van der Harst P*, Zhang W*, Mateo Leach I*, Rendon A*, Verweij N*, Sehmi J*, Paul DS*, Elling U*, […], Hicks AA#, Penninger JM#, Gieger C#, Kooner JS#, Ouwehand WH#, Soranzo N# & Chambers JC#
Anaemia is a main determinant of global ill health. To understand elucidate the genetic factors influencing red blood cells, we carried out a genome-wide association study of haemoglobin concentration and related parameters in over 135,000 individuals. We discovered 75 genetic regions associated with one or more red blood cell parameter. Using genome-wide maps of active DNA elements in red blood cells, we pinpointed 41 potential causal genetic variants. These findings provide new insights into molecular mechanisms and biological pathways controlling red blood cell formation and function.
A GWAS sequence variant for platelet volume marks an alternative DNM3 promoter in megakaryocytes near a MEIS1 binding site.
Nürnberg ST*, Rendon A*, Smethurst PA, Paul DS, Voss K, Thon JN, Lloyd-Jones H, Sambrook JG, […], Göttgens B, Soranzo N & Ouwehand WH#
We describe the investigation of the molecular mechanism underlying the DNM3 gene region. This region harbours genetic variants that are associated with platelet volume. We found the gene regulatory protein MEIS1 to locate at an alternative transcription start site that is only used in platelet precursor cells. Further experimental analyses demonstrated the importance of DNM3 in platelet formation. The study provides an informative strategy of how to translate findings from genome-wide association studies into novel mechanistic insights.
Blood 120(24), 4859-4868 (2012)
Highlighted in Blood 120(24), 4666-4667 (2012)
Compound inheritance of a low-frequency regulatory SNP and a rare null mutation in exon-junction complex subunit RBM8A causes TAR syndrome.
Albers CA*, Paul DS*, Schulze H*, Freson K, Stephens JC, Smethurst PA, Jolley JD, Cvejic A, […], Newbury-Ecob R#, Ouwehand WH# & Ghevaert C#
This study describes the discovery of a gene that causes thrombocytopenia with absent radii (TAR), a rare inherited blood and skeletal disorder. Genetic sequencing revealed that the syndrome occurs by a unique inherited mechanism, in which two gene regulatory variants lead to diminished RBM8A transcription. We found that low levels of Y14 (the protein encoded by RBM8A) affect platelet formation and cause TAR syndrome. The findings pave the way for prenatal diagnosis and genetic counselling in affected families.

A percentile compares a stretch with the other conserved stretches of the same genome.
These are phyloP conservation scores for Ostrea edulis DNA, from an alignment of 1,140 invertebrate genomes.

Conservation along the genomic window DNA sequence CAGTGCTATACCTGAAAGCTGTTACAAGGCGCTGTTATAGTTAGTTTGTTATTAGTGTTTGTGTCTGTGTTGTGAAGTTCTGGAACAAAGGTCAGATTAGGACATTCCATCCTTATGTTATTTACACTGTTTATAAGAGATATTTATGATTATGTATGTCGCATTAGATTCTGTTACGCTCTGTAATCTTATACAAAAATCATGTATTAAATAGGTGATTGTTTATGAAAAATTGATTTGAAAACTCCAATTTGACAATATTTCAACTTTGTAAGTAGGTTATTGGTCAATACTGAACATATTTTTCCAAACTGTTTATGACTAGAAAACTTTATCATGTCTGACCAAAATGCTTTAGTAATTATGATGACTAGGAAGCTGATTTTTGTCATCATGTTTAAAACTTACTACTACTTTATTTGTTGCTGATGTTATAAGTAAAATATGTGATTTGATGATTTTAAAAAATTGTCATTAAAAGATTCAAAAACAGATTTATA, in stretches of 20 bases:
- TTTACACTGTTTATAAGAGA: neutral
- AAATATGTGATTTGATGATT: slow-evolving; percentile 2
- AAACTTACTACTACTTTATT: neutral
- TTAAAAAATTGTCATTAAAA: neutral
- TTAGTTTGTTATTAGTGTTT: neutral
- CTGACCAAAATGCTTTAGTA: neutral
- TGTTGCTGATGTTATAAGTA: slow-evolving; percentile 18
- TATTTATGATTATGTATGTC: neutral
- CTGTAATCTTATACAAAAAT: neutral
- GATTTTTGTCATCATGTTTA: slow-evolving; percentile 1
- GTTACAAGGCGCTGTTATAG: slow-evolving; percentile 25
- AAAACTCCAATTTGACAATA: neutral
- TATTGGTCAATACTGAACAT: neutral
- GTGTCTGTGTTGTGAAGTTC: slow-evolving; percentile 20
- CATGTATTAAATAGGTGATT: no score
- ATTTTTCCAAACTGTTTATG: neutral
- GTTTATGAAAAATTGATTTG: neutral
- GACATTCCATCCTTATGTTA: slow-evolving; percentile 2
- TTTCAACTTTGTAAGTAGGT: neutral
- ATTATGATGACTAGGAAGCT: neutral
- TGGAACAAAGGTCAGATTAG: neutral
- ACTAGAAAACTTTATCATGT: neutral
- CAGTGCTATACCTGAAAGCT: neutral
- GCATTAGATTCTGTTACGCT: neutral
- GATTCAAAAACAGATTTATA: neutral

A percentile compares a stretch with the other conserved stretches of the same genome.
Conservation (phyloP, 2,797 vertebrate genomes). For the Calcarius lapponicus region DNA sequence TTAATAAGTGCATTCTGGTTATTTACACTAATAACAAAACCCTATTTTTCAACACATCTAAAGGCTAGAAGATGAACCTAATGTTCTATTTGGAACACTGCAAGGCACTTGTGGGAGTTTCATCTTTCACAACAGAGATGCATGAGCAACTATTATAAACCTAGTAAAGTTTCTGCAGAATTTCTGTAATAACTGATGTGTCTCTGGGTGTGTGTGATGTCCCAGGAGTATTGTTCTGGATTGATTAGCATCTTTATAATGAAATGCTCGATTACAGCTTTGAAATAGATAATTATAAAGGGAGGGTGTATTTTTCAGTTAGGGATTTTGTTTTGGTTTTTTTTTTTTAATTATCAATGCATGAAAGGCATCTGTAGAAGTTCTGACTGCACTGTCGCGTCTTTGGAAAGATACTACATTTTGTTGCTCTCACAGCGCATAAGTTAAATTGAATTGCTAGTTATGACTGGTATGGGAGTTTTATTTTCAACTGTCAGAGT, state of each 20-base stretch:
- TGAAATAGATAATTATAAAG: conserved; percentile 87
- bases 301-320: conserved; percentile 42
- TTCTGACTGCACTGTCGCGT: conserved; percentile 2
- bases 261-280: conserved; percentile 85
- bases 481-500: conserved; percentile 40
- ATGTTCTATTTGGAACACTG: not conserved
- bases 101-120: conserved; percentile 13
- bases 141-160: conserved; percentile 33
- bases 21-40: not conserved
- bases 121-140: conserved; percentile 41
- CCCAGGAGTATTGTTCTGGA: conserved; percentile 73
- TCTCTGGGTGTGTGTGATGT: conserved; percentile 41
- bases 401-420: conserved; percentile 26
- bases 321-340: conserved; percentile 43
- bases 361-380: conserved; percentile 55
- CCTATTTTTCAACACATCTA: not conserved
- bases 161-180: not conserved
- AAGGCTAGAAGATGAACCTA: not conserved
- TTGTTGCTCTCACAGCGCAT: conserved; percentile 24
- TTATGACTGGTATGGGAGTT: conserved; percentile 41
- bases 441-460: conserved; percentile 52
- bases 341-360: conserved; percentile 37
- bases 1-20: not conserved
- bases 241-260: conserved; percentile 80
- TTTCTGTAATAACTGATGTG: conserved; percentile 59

Maps of open chromatin guide the functional follow-up of genome-wide association signals: application to hematological traits.
Paul DS, Nisbet JP, Yang TP, Meacham S, Rendon A, Hautaviita K, Tallila J, White J, […], Soranzo N, Ouwehand WH & Deloukas P
Turning genetic discoveries identified in genome-wide association studies into biological mechanisms is an important challenge in human genetics. We mapped sites of open chromatin, which mark active gene regulatory elements, in red blood and platelet precursor cells. Then, we screened these regions for genetic variants associated with red cell and platelet traits, and pinpointed a number of candidate functional variants. Using both cellular and mouse models, the study also describes the molecular mechanism at the PIK3CG gene region, implicated in the regulation of platelet volume and function.